Homegrown Concert, Rockin' on the Point, David Lee, Vinyl rebounds, Taras Kovayl 



On Fri. Aug. 15, S.C. pop-rock vets Hootie & The Blowfish — guitarist Mark Bryan, drummer Jim "Soni" Sonefeld, lead singer-guitarist Darius Rucker, and bassist Dean Felber — head back to Daniel Island for the sixth annual Homegrown Concert at the Family Circle Stadium (161 Seven Farms Drive, 843-849-5300). It's a regular feature for the Hootie & The Blowfish Foundation, a private nonprofit organization that regularly donates money toward music programs at S.C. schools. "For several years now, we've tried to help where we can with education in the state," says Bryan. "I think we've been able to raise more awareness with this Homegrown Concert Series." Tickets are available through Ticketmaster (www.ticketmaster.com) for $38 and $25. Visit www.familycirclecup.com and www.hootie.com for more. —T. Ballard Lesemann


Weekly music series Rockin' on the Point concludes on Fri. Aug. 8 at the Charleston Harbor Resort (20 Patriots Point Blvd. in Mt. Pleasant) with live sets of ska-rock from popular local band SKWZBXX, featuring singer Rik Cribb, drummer Jack Burg, trombonist/singer Steve Spaulding, trumpeter/vocalist Charlton Singleton, bassist Jonathan Holt, and guitarist/vocalist Brad MacLean (see City Pick on p. 31). Music starts at 6 p.m. See www.myspace.com/skwzbxxsqueezebox and www.charlestonharborresort.com for more. —TBL


In June, Nashville rock troupe Th' Legendary Shack*Shakers parted ways with their longtime lead guitarist David Lee, a native Charlestonian who started playing guitar as an East Cooper teen in the mid-'80s. On the way to their Village Tavern show, the band announced that Lee had stepped aside amicably to pursue his serious hobby of cycling and to explore new musical projects (Duane Denison, of Chicago rock band The Jesus Lizard, replaced him). Lee spent years on the road with the Shakers, touring North America and Europe behind a series of albums on Yep Roc Records. "After all the relentless touring with the Shakers, I decided it was time to back off for a while," says Lee. "They had an opportunity to play with Duane, who's great, so it worked out well." After a very brief break, he got back on the road two weeks ago with a new band called David Lee & His Mercenaries. Atlanta-based upright bassist Bruno Esposito (ex-The Van Ordsels) and local timekeeper Tommy Hamer (of The Fires Apes, The Hed Shop Boys) sat in for a quick jaunt up to New York and back. "I met Bruno a while back in Miami, and we'd always talked about doing music together," Lee says. Gretsch was planning an in-store show in New York in late July for the recently issued G6136DL David Lee Limited Edition model guitar — a large-sized, white-bodied six-string with oversized f-holes. "I decided to put a trio together to travel up there," Lee says. "It was kind of last-minute, so I just put a bug in the ears of a few clubs I knew and hunkered down." He recently returned to Charleston and plans to book a local show in August. Check www.myspace.com/hismercenaries for more. —TBL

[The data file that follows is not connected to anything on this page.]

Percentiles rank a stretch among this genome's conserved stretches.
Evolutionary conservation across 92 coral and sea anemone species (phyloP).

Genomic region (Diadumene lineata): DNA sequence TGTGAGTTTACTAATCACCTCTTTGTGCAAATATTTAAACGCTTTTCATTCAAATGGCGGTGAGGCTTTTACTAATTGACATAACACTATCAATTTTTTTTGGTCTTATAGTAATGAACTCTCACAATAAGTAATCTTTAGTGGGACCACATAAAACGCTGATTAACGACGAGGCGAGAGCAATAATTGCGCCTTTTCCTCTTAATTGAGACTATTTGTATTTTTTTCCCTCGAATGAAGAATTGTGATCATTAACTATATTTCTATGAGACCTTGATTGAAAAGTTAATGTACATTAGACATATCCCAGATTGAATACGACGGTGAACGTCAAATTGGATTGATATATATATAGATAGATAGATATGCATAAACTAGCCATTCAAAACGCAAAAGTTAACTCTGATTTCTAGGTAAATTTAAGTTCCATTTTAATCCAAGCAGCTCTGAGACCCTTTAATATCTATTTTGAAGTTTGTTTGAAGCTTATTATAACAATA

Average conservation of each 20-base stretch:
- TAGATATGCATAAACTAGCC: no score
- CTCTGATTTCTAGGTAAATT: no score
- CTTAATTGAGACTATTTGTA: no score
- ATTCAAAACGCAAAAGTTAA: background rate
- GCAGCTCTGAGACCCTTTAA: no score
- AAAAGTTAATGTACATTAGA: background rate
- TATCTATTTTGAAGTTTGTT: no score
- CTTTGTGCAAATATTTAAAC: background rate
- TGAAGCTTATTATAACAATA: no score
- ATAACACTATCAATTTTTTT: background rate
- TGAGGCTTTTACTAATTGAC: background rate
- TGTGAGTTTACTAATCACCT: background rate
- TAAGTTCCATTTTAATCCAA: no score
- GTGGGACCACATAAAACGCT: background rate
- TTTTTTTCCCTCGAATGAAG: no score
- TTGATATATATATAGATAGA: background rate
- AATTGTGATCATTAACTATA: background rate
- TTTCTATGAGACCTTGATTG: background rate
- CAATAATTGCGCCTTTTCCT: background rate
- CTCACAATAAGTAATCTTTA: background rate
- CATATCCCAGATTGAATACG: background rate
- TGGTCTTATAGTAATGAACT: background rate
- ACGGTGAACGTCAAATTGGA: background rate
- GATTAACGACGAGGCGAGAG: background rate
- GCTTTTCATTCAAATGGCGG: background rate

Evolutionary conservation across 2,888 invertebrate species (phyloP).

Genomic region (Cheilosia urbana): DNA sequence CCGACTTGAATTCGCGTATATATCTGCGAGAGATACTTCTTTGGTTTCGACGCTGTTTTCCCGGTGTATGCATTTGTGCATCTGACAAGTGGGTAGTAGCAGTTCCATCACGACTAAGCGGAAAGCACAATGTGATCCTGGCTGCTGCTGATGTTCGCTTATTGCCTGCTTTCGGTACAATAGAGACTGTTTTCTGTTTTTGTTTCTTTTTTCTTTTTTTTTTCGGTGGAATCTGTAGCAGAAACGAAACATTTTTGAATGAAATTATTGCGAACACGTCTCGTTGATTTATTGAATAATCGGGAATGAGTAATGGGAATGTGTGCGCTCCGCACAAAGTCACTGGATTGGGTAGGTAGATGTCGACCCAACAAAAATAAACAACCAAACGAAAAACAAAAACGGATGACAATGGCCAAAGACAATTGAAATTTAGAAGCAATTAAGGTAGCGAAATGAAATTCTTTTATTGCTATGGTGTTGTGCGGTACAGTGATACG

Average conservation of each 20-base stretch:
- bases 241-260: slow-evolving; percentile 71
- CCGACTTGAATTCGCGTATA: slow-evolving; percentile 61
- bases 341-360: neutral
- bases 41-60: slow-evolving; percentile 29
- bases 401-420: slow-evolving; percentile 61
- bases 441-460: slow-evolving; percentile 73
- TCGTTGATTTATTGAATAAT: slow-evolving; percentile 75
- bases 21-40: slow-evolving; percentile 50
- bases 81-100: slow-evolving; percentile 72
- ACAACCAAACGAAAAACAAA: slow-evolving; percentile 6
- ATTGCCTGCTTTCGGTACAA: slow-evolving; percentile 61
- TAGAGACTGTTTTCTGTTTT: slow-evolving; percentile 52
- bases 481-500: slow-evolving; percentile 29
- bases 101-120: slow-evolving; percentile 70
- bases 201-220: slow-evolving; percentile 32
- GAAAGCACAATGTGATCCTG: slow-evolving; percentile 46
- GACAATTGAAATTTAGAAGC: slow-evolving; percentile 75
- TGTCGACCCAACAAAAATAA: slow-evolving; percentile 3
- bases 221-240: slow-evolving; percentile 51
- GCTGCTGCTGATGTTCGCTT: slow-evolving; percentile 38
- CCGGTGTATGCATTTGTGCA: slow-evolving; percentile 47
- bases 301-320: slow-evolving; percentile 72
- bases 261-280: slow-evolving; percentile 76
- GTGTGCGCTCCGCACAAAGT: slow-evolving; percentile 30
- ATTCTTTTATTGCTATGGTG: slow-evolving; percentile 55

It is the era of digital technology with HDTV, cameras, and digital music files. According to Variety, both physical and digital album sales have decreased 11 percent in the past year. Compact disc sales continue to decrease as the weeks pass by, perhaps due to the fact that music superstores such as Best Buy and Target have reduced shelf space — or maybe it's the other way around. Either way, digital is generally the way to go these days, which comes as no surprise since digital unit sales increased at a steady pace in recent years. The most popular track to date is Leona Lewis' "Bleeding Love," which has been downloaded 2.6 million times. As far as albums are concerned, Lil Wayne's Tha Carter III sold 1.5 million copies, which is the most of any other album all year. Ironically, vinyl albums have become more popular with sales increasing by 349,000 since 2007. —Caitlin Baker


Sad news: Last week, we heard about the passing of longtime Charleston pianist, musical arranger, and composer Taras Kovayl, who'd been battling cancer for several years. He died on July 18. Kovayl was best known in the local jazz scene for his work with the Latin-jazz combo Brazil, his annual showcase events and stage shows, and his work with various top-notch jazz and R&B musicians and groups. Local music critic Jack McCray, of the Jazz Artists of Charleston, penned a moving memorial piece in a recent issue of The Post and Courier (July 27). "What Taras did is part and parcel of the values-laden jazz tradition," McCray wrote. "Before there was such a term as 'tough love,' older jazz musicians would teach, inspire and encourage younger ones, many times by busting their chops, getting in their faces to teach a lesson, often times appearing to diminish their worth as human beings along the way. We're all going to miss Taras, especially the jazz family." —TBL


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